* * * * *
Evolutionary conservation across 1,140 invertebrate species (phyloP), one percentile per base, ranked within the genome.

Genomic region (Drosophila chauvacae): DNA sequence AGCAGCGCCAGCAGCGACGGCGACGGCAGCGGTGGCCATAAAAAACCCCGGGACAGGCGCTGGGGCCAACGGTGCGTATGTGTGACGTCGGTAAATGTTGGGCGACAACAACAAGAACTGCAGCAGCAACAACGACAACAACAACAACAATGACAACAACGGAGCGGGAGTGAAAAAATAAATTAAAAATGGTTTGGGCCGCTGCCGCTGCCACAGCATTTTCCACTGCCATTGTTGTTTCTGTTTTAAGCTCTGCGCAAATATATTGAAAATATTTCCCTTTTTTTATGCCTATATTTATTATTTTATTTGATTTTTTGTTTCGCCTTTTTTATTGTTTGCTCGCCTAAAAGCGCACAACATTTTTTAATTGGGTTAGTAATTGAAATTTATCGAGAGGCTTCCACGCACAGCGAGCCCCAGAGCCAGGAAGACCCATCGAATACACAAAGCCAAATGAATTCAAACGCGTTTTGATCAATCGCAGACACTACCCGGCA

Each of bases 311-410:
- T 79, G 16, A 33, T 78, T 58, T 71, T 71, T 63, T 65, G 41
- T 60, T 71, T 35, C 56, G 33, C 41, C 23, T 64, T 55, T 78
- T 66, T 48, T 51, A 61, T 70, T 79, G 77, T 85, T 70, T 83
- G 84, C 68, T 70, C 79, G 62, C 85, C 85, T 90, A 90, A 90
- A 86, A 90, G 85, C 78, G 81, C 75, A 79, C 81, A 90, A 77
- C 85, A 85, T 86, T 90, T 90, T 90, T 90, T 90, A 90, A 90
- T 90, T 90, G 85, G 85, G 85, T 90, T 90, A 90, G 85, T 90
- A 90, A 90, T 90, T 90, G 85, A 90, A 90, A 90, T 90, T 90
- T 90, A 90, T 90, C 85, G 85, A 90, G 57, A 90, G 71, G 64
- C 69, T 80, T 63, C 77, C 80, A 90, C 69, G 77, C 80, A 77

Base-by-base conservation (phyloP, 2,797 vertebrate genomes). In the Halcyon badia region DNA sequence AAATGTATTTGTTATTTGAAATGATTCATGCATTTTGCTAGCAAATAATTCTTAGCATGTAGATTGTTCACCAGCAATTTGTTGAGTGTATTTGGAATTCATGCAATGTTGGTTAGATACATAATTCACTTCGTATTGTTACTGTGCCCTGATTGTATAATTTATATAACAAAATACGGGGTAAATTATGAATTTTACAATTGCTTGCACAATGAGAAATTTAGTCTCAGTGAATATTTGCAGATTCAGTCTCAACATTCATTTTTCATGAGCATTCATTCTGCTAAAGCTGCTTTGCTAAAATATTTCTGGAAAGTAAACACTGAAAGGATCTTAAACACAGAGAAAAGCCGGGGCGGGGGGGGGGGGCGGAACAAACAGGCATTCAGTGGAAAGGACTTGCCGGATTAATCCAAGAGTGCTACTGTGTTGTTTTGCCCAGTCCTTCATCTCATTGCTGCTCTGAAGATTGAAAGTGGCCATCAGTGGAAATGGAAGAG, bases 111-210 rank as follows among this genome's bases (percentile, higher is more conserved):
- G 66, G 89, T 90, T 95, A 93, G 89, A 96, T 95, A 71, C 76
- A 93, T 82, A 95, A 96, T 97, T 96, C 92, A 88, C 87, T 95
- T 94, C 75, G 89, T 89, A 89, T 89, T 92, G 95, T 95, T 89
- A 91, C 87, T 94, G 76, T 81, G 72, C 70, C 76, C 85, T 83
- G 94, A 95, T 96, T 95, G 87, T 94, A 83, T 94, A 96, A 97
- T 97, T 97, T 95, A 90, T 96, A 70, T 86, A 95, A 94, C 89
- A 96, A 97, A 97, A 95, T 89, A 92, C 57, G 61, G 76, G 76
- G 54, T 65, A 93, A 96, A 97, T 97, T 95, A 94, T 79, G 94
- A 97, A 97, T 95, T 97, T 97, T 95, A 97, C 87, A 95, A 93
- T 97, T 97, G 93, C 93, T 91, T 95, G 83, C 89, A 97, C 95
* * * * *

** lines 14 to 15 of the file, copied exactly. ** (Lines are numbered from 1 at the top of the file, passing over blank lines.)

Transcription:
Base-by-base conservation (phyloP, 2,797 vertebrate genomes). In the Halcyon badia region DNA sequence AAATGTATTTGTTATTTGAAATGATTCATGCATTTTGCTAGCAAATAATTCTTAGCATGTAGATTGTTCACCAGCAATTTGTTGAGTGTATTTGGAATTCATGCAATGTTGGTTAGATACATAATTCACTTCGTATTGTTACTGTGCCCTGATTGTATAATTTATATAACAAAATACGGGGTAAATTATGAATTTTACAATTGCTTGCACAATGAGAAATTTAGTCTCAGTGAATATTTGCAGATTCAGTCTCAACATTCATTTTTCATGAGCATTCATTCTGCTAAAGCTGCTTTGCTAAAATATTTCTGGAAAGTAAACACTGAAAGGATCTTAAACACAGAGAAAAGCCGGGGCGGGGGGGGGGGGCGGAACAAACAGGCATTCAGTGGAAAGGACTTGCCGGATTAATCCAAGAGTGCTACTGTGTTGTTTTGCCCAGTCCTTCATCTCATTGCTGCTCTGAAGATTGAAAGTGGCCATCAGTGGAAATGGAAGAG, bases 111-210 rank as follows among this genome's bases (percentile, higher is more conserved):
- G 66, G 89, T 90, T 95, A 93, G 89, A 96, T 95, A 71, C 76